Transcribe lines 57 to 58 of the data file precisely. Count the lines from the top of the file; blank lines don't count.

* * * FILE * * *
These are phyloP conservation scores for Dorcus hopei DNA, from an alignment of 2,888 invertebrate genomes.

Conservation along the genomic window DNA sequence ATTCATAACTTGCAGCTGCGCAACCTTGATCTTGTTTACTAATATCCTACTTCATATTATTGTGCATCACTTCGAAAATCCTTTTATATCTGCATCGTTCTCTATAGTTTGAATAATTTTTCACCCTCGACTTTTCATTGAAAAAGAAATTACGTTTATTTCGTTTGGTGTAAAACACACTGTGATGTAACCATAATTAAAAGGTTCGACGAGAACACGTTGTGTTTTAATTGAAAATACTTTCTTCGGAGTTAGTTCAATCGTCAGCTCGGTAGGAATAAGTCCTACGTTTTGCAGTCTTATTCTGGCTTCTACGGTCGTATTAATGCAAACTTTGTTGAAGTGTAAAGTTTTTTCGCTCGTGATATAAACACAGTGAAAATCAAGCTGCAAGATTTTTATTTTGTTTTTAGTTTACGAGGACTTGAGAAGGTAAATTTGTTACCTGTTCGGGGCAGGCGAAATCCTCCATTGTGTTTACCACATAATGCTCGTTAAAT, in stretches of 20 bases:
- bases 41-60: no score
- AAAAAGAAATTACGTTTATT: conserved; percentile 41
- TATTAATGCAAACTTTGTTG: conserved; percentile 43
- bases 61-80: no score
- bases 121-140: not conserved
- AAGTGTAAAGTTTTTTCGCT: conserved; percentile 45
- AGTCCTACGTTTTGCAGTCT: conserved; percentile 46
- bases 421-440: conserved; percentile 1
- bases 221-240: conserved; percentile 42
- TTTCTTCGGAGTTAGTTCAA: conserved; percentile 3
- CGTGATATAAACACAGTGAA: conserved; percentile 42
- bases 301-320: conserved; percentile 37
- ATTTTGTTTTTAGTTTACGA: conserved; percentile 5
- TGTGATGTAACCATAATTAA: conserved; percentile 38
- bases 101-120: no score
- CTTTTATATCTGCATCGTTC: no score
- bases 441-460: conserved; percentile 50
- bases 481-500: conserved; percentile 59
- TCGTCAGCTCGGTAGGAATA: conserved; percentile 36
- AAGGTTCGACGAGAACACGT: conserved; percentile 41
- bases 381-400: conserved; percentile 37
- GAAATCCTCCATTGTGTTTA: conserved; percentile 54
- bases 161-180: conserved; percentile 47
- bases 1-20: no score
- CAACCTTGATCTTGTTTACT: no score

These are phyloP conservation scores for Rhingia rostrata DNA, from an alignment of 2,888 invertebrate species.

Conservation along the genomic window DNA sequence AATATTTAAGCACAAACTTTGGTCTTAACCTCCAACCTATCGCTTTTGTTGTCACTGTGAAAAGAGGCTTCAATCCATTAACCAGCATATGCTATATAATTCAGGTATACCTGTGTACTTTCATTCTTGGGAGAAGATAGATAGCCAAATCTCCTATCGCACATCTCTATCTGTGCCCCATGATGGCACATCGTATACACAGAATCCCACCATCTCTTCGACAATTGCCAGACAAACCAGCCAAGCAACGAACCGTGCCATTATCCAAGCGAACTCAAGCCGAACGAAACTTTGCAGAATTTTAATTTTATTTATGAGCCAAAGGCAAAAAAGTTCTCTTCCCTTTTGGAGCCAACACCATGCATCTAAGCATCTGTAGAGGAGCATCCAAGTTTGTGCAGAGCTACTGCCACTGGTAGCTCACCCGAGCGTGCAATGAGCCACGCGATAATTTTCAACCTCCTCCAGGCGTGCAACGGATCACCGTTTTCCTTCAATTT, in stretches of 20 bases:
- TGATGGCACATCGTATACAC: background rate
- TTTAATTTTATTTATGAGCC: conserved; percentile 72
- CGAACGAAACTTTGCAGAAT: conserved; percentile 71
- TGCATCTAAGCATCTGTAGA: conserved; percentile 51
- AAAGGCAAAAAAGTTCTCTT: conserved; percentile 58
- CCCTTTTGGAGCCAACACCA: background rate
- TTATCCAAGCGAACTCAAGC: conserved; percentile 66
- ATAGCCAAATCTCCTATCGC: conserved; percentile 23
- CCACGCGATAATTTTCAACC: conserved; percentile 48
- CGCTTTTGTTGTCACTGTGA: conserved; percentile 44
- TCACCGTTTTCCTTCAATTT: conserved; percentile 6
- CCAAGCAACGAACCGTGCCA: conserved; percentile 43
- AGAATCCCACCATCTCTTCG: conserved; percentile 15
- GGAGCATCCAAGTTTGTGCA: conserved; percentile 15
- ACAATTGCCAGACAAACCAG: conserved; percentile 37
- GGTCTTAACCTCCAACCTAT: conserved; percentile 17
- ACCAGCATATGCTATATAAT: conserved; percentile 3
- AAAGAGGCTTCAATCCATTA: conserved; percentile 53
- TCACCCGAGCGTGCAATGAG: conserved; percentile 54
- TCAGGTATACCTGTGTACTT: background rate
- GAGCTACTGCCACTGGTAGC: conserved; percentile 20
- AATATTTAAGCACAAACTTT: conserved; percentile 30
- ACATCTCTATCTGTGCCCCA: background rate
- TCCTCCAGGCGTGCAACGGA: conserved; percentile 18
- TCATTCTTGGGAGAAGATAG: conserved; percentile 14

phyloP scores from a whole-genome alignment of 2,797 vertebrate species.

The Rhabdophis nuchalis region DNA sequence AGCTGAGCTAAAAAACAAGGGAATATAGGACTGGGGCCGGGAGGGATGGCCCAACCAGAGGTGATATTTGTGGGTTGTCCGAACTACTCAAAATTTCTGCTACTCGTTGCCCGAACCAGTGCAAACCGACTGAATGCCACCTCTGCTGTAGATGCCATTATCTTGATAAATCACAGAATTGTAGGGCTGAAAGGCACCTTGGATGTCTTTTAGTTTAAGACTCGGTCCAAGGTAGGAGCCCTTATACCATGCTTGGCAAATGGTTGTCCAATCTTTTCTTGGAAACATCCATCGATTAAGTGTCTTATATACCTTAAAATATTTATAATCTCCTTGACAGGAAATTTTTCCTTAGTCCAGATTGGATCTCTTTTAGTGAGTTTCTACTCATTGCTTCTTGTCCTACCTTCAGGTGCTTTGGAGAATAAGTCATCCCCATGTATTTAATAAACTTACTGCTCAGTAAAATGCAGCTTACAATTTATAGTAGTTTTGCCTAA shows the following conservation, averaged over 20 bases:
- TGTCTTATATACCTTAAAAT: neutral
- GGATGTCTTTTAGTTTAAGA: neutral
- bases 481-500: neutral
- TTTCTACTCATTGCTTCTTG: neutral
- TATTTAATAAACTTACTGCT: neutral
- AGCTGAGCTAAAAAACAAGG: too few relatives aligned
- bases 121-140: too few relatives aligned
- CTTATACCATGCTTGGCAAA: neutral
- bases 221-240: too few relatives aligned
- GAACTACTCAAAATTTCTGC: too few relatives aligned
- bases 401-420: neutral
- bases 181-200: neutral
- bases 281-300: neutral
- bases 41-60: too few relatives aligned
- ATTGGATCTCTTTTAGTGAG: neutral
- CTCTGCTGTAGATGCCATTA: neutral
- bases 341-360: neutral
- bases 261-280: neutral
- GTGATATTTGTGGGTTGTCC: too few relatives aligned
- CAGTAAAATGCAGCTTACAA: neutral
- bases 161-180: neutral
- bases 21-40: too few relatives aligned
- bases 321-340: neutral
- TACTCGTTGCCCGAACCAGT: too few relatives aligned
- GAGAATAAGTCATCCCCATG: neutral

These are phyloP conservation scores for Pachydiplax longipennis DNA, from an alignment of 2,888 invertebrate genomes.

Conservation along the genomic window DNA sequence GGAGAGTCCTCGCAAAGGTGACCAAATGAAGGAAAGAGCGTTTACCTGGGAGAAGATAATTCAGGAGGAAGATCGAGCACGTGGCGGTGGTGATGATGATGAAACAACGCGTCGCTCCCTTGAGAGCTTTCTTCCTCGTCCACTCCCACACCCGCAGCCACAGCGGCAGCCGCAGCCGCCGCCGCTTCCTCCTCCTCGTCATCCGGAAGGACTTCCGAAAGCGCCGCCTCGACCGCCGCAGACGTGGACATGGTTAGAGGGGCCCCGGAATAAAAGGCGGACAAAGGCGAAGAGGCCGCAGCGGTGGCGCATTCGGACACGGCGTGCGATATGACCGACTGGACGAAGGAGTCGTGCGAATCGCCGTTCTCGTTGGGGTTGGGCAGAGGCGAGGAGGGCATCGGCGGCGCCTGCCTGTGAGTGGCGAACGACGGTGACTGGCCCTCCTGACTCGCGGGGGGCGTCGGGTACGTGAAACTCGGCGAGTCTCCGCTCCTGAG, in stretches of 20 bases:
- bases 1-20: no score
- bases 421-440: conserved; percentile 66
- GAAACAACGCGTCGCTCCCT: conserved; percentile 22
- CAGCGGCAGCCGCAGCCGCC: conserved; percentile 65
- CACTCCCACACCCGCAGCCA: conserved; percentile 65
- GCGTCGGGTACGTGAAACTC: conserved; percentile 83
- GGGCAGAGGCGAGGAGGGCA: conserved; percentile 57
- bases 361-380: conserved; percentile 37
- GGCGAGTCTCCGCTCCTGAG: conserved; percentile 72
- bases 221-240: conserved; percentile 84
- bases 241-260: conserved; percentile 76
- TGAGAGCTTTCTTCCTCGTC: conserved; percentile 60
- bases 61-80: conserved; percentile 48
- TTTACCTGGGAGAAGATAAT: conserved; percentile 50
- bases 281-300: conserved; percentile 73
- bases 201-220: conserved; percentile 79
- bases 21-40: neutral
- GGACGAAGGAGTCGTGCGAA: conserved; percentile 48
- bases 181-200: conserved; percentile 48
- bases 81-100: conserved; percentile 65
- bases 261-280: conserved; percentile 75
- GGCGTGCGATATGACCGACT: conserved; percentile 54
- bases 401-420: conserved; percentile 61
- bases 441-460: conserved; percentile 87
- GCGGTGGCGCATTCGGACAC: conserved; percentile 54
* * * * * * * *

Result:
- TGTCTTATATACCTTAAAAT: neutral
- GGATGTCTTTTAGTTTAAGA: neutral